Magazine article IPA Review

Current Affairs

Magazine article IPA Review

Current Affairs

Article excerpt

E.D.J. Stewart

Transforming Power: The Politics of

Electricity Planning

by Aynsley Kellow

Cambridge University Press

THIS complex academic book seeks to draw attention to a major problem in today's industrial nations - planning for and providing low-cost electrical energy. The author has done an immense amount of research into developments in five large electrical utilities in New Zealand, Australia and Canada, over the last two decades in particular. The bibliography at the end of the book lists about 300 items.

Professor of Social Science in the Faculty of Environmental Science at Griffith University, Queensland, Kellow describes himself as a political scientist. The focus of his book is the politics of electricity planning.

His interest in this topic began when he was a student in Southern New Zealand. At that time he became concerned at the impact of the large hydroelectric scheme based on the waters of Lake Manapouri, there to provide lowcost power for an aluminium

smelter at nearby Invercargill, jointly owned by English, Japanese and Australian interests. In the 1970s the smelter was to become the largest industrial project in New Zealand.

Kellow's concern led him to embark on two decades of study and research on the planning and the impact of major electricity utility projects.

His work aims to attract two sets of readers: those in electricity utilities or in government agencies and departments associated with electricity planning; and those with a more academic interest in the relationship between "society and technologically sophisticated areas of human activity", particularly the politics of that relationship.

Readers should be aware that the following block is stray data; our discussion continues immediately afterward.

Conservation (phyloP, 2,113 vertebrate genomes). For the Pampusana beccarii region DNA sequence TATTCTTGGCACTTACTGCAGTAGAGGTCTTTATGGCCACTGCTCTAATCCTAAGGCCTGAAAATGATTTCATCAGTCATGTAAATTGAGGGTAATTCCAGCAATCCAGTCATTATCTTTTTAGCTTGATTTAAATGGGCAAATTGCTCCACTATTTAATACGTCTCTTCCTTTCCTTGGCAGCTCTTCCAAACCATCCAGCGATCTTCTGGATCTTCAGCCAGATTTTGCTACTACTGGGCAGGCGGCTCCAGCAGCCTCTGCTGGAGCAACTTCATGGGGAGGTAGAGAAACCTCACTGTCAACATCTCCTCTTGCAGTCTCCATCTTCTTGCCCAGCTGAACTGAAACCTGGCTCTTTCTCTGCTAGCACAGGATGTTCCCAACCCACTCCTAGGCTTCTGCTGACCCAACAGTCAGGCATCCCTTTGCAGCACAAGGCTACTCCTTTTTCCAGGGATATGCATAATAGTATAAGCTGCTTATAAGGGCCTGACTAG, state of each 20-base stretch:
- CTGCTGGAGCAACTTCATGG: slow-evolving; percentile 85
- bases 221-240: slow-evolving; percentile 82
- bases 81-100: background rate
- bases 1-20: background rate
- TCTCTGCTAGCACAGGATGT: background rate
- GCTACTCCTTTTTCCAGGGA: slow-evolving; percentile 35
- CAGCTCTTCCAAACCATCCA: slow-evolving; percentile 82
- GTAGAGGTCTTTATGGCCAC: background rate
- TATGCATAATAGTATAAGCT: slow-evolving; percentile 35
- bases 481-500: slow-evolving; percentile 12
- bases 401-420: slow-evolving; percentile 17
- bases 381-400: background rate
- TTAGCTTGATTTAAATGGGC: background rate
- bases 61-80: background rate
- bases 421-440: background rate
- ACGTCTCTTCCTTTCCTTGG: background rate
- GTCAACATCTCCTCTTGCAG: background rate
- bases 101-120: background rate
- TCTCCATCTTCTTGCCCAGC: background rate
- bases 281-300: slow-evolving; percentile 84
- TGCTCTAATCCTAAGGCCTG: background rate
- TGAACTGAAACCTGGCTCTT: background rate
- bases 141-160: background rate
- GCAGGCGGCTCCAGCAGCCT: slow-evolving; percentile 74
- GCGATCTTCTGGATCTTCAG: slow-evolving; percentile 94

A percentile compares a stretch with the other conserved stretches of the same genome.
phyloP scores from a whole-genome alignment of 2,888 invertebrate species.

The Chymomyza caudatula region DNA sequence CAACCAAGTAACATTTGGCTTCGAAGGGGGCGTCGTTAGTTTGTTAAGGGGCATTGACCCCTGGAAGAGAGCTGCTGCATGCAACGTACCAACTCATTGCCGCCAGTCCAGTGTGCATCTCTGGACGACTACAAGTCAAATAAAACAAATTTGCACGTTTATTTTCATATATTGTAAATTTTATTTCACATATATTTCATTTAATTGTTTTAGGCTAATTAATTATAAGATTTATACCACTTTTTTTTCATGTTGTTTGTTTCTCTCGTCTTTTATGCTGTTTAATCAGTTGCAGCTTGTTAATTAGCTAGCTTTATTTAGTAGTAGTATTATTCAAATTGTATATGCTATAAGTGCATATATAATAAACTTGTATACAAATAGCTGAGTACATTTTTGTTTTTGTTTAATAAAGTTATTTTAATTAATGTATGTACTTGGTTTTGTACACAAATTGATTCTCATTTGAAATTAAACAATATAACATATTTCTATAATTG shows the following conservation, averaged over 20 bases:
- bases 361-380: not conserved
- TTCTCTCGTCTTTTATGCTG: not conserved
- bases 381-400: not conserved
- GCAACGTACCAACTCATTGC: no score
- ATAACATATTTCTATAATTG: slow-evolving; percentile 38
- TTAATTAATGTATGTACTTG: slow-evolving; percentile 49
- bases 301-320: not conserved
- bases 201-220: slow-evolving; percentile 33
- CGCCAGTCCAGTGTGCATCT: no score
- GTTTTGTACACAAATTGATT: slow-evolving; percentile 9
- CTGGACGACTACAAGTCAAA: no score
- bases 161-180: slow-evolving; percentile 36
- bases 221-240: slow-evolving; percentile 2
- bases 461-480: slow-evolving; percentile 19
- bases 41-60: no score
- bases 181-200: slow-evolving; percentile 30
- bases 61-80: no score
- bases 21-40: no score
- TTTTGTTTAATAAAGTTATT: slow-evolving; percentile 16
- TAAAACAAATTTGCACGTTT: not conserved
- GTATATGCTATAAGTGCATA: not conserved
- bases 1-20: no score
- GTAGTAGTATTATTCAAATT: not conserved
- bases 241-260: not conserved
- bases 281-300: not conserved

There is every reason for the concern expressed in the book that forecasting and planning by electricity-generation authorities since the mid-1970s has been little short of disastrous in all Australian States, except South Australia. Four of the States had embarked on excessive spending on major new generation projects. The slowing down of demand for power, as electricity prices rose significantly, meant that capacity was far in excess of requirements by the mid-1980s. Capital debt grew an average of 400 per cent during this decade. The SEC of Victoria was in the worst position, its debt increasing from about $1.5 billion to approaching $9 billion. In South Australia the increase was 100 per cent, roughly the increase in inflation during the period.

Kellow criticizes bureaucratic processes, the increasingly grand designs of engineers and a lack of public involvement, but makes no really significant attempt to examine the individual whys and wherefores which would explain the States' performances in this area. Victoria was undoubtedly the worst case, despite the intervention and the pseudoreform of the Cain and Kirner Governments. The value of the book would have been greater had the author monitored the progress of the planning activities year by year and commented on how and when things went wrong.

Governments and politicians have an obvious interest in electricity generation. Because of our economic dependence on low-cost electrical energy, gas and petrol, governments like to be seen to be doing all they can - note I have said "seen to be doing" - to keep the costs of energy down, and to make States self-sufficient as far as possible in order to minimize the impact of changes in other parts of the world causing local prices to rise. …

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